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Optical Awareness

For years, WWF scientists and field staff have deployed an array of camera traps to gather critical data about wildlife from research areas worldwide. Go behind the scenes to see how these tools work.

Wwf_camtrap-adjusted-for-web

Shutter SpeedBlue dots radiating from the camera lens

Camera traps are highly programmable, and can be set to take a single image, multiple images in rapid succession or video. They can even be programmed to snap photos only in the daylight or only at night.

Strategic PlacementClose up of a tree

WWF attaches camera traps to trees or other objects at heights and locations most likely to capture images of the species we hope to find. And the cameras don’t go wholly unnoticed; animals sometimes examine, sniff or even try to destroy them.

Double "vision"red lines emanating from the camera's sensor

A sensor on the front of some cameras detects both heat and movement. When the sensor perceives the two factors simultaneously, it directs the camera to snap a photograph. Because camera activation requires heat as well as movement, the chances of capturing images of animals, rather than rain or a blowing branch, increase.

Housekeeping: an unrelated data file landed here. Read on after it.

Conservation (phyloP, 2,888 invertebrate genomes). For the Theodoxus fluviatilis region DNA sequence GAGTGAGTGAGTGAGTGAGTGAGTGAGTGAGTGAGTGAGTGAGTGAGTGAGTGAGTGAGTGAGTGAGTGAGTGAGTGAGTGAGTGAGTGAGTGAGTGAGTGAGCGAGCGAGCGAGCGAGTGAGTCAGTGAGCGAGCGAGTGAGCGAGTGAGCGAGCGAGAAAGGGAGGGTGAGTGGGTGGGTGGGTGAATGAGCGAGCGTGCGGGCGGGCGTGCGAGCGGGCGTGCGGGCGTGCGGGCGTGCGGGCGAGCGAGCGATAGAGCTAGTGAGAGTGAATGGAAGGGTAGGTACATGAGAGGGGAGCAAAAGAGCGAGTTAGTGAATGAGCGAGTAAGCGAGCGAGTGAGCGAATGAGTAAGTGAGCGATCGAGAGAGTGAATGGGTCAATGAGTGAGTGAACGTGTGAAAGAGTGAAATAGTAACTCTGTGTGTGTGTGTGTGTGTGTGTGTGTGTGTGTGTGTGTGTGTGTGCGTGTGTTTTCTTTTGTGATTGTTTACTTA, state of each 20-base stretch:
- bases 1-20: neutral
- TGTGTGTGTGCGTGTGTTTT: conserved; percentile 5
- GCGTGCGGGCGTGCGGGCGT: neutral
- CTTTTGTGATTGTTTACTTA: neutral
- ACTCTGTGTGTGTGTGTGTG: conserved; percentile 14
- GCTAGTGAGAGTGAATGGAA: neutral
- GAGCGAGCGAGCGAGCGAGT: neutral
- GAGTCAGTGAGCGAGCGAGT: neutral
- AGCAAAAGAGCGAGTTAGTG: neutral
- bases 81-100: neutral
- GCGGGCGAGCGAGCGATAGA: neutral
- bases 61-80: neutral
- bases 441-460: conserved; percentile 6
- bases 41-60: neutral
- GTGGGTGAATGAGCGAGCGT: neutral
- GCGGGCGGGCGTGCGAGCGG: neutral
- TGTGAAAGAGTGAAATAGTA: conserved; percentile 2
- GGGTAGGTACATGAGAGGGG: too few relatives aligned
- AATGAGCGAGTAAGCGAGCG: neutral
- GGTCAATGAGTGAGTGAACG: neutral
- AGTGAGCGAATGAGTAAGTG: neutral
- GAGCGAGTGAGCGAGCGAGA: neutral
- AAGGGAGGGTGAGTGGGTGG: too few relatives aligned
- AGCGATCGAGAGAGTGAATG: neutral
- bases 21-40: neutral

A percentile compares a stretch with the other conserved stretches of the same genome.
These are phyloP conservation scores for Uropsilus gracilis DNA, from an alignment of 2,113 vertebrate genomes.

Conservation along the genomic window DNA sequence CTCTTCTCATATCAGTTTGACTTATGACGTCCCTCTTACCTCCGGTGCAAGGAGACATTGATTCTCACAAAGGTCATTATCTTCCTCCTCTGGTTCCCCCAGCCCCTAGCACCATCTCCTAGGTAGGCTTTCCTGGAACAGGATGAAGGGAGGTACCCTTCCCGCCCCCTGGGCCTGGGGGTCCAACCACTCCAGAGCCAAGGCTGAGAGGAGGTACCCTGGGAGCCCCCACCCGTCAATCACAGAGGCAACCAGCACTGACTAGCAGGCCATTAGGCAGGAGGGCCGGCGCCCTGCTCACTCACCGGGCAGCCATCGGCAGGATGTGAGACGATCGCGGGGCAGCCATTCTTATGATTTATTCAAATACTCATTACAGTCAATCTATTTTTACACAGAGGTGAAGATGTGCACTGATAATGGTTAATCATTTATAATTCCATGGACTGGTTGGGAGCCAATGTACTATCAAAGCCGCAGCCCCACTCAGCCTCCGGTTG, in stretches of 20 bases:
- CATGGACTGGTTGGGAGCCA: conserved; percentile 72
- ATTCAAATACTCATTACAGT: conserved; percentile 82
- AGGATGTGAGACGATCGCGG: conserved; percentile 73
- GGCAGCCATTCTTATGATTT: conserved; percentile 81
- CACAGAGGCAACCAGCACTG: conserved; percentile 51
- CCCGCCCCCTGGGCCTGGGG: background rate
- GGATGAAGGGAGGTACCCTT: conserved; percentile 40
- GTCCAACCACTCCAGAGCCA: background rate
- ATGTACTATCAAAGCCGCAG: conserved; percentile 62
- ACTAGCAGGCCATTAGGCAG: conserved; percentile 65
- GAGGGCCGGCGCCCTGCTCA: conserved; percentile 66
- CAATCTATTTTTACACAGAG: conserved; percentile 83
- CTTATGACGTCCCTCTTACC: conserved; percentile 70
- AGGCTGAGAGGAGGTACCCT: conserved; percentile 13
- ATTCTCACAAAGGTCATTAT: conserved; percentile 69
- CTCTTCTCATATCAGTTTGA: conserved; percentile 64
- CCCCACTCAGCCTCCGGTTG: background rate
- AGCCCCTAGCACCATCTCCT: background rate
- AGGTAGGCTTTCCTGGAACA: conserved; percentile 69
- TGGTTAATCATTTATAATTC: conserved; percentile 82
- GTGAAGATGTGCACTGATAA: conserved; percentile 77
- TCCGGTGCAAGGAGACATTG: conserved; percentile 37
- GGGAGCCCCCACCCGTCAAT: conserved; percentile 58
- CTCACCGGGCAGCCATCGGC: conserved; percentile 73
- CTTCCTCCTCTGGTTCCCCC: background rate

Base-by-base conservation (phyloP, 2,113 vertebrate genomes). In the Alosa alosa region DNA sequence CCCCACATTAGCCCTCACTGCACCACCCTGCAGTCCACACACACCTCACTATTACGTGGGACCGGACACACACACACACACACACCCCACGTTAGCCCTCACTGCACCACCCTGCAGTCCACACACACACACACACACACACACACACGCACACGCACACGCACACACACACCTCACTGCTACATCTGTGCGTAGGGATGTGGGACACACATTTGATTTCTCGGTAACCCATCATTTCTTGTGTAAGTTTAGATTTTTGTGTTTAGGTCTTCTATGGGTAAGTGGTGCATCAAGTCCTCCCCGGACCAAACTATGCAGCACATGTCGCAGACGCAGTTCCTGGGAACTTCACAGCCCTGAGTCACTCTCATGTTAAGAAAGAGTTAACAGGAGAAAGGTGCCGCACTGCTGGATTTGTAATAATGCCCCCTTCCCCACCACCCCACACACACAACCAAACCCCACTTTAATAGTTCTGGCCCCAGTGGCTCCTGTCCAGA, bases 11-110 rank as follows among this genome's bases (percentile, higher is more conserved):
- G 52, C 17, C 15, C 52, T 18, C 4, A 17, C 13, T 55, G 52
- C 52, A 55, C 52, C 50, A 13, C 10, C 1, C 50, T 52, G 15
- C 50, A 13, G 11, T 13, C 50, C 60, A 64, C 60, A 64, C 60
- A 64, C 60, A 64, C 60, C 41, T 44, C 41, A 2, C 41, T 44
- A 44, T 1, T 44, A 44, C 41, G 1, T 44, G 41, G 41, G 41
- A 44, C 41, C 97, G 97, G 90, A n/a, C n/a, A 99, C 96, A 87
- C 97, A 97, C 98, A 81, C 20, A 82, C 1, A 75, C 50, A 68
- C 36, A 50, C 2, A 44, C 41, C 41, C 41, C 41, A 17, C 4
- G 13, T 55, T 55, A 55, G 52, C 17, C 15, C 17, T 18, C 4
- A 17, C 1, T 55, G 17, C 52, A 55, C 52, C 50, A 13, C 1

Path most traveledred lines emanating from the camera's sensor

Camera traps are often placed along relatively busy forest tracks, or near food sources or watering holes. This gives them the best chance of determining the variety, population or range of the area’s wildlife.

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World Wildlife magazine provides an inspiring, in-depth look at the connections between animals, people and our planet. Published quarterly by WWF, the magazine helps make you a part of our efforts to solve some of the most pressing issues facing the natural world.

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